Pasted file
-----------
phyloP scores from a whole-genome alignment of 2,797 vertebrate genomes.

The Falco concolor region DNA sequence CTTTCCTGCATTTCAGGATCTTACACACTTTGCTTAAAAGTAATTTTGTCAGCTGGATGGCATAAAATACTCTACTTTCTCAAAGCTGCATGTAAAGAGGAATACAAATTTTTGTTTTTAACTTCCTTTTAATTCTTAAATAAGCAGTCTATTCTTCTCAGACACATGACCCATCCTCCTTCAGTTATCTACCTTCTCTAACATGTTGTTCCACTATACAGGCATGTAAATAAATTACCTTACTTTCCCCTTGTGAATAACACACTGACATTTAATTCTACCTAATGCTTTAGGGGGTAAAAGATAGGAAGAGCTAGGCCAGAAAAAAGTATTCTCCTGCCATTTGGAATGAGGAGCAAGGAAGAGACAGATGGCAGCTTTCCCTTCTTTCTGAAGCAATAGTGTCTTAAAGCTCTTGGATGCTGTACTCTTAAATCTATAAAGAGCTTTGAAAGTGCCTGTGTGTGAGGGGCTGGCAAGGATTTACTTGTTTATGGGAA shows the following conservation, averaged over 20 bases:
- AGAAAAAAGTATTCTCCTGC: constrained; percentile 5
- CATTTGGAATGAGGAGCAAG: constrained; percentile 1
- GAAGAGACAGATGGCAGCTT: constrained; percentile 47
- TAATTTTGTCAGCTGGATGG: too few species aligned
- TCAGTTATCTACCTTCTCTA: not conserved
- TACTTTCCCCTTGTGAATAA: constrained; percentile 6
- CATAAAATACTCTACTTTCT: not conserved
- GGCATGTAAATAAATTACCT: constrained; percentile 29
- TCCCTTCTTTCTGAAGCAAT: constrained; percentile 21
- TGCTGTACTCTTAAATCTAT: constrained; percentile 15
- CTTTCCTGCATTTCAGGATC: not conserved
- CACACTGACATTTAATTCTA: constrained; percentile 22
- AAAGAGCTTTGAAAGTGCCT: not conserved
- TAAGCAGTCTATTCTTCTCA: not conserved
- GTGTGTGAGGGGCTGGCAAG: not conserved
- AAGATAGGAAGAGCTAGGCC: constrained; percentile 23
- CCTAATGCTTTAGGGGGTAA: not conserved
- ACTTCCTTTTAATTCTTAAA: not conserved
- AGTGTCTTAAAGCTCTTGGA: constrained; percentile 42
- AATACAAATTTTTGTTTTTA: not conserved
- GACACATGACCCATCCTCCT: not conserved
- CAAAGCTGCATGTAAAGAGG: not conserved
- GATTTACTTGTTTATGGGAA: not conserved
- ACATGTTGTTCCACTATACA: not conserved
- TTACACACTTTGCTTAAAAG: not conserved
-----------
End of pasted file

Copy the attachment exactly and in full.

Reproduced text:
phyloP scores from a whole-genome alignment of 2,797 vertebrate genomes.

The Falco concolor region DNA sequence CTTTCCTGCATTTCAGGATCTTACACACTTTGCTTAAAAGTAATTTTGTCAGCTGGATGGCATAAAATACTCTACTTTCTCAAAGCTGCATGTAAAGAGGAATACAAATTTTTGTTTTTAACTTCCTTTTAATTCTTAAATAAGCAGTCTATTCTTCTCAGACACATGACCCATCCTCCTTCAGTTATCTACCTTCTCTAACATGTTGTTCCACTATACAGGCATGTAAATAAATTACCTTACTTTCCCCTTGTGAATAACACACTGACATTTAATTCTACCTAATGCTTTAGGGGGTAAAAGATAGGAAGAGCTAGGCCAGAAAAAAGTATTCTCCTGCCATTTGGAATGAGGAGCAAGGAAGAGACAGATGGCAGCTTTCCCTTCTTTCTGAAGCAATAGTGTCTTAAAGCTCTTGGATGCTGTACTCTTAAATCTATAAAGAGCTTTGAAAGTGCCTGTGTGTGAGGGGCTGGCAAGGATTTACTTGTTTATGGGAA shows the following conservation, averaged over 20 bases:
- AGAAAAAAGTATTCTCCTGC: constrained; percentile 5
- CATTTGGAATGAGGAGCAAG: constrained; percentile 1
- GAAGAGACAGATGGCAGCTT: constrained; percentile 47
- TAATTTTGTCAGCTGGATGG: too few species aligned
- TCAGTTATCTACCTTCTCTA: not conserved
- TACTTTCCCCTTGTGAATAA: constrained; percentile 6
- CATAAAATACTCTACTTTCT: not conserved
- GGCATGTAAATAAATTACCT: constrained; percentile 29
- TCCCTTCTTTCTGAAGCAAT: constrained; percentile 21
- TGCTGTACTCTTAAATCTAT: constrained; percentile 15
- CTTTCCTGCATTTCAGGATC: not conserved
- CACACTGACATTTAATTCTA: constrained; percentile 22
- AAAGAGCTTTGAAAGTGCCT: not conserved
- TAAGCAGTCTATTCTTCTCA: not conserved
- GTGTGTGAGGGGCTGGCAAG: not conserved
- AAGATAGGAAGAGCTAGGCC: constrained; percentile 23
- CCTAATGCTTTAGGGGGTAA: not conserved
- ACTTCCTTTTAATTCTTAAA: not conserved
- AGTGTCTTAAAGCTCTTGGA: constrained; percentile 42
- AATACAAATTTTTGTTTTTA: not conserved
- GACACATGACCCATCCTCCT: not conserved
- CAAAGCTGCATGTAAAGAGG: not conserved
- GATTTACTTGTTTATGGGAA: not conserved
- ACATGTTGTTCCACTATACA: not conserved
- TTACACACTTTGCTTAAAAG: not conserved